I have always been in awe of Nadav Kander. Repped by Bill Stockland at Stockland-Martel, Kander was always a name that crept-up when you wanted to take a subject everyone was familiar with and make an unexpected picture: “If I see another picture of Tom Cruise with tousled hair, white shirt and a megawatt grin I will stab my eyes out with a pica pole, effing hell, someone call Kandar”—if you actually got Nadav past the publicist of an A-List celebrity I would give you gold in the Photo Editor Olympics.
It all started for me with the book entitled, Beauty’s Nothing (read about it here) where his photographic style was so distinct and arresting I figured I had to try and land him for an assignment. After the book he continued to surprise me with his creative directional use of gels (normally I can’t stand gels) and dark, moody, unsettled portraiture and landscapes for which he is now known.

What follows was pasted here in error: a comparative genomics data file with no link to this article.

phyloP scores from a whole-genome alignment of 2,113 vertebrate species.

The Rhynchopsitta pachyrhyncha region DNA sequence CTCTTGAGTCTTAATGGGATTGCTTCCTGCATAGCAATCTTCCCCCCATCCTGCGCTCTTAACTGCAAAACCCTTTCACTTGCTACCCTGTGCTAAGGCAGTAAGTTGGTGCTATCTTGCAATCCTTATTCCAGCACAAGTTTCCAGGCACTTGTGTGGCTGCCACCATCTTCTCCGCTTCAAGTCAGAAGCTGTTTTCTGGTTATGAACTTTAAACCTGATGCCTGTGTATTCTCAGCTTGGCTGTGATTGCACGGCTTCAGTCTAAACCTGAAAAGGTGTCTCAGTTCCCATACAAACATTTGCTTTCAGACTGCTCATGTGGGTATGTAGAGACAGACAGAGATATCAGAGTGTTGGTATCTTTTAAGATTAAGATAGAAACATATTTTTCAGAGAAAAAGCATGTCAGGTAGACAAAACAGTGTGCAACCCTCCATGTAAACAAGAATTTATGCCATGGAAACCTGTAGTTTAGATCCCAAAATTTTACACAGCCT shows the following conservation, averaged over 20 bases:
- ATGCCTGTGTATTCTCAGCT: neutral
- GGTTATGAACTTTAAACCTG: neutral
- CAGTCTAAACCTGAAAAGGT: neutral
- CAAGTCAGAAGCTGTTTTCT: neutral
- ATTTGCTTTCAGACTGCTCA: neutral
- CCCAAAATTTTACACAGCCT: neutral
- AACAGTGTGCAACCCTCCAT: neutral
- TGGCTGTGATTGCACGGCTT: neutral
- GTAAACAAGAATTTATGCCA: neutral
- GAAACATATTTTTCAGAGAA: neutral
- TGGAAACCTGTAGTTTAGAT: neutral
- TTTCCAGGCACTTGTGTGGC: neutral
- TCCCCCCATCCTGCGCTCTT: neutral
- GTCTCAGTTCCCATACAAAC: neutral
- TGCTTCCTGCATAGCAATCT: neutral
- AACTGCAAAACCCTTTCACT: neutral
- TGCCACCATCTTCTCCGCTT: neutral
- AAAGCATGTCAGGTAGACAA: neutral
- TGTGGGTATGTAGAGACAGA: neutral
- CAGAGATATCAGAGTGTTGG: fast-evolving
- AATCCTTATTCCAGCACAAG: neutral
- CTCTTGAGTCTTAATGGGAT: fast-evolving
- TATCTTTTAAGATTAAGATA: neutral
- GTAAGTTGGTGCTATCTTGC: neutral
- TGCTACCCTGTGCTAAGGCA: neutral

After many attempts to try and land him I finally did to shoot an athlete portfolio in London that combined lots of creativity and plenty of room to run the results in the magazine. When the assignments unexpectedly turned into a cover and time with the subject plus space in the magazine suddenly shrunk I knew I had lost my opportunity and needed to change to a more conventional photographer. The last thing I wanted was a shoot with Nadav loaded with art direction intended to strip away his distinct style (“can you make it bright and tack sharp focus?”) and no pages to run any photos.
So, I walked away.
I don’t want to hire a great photographer and then hack the shit out of their work in the magazine… at least not on the first encounter.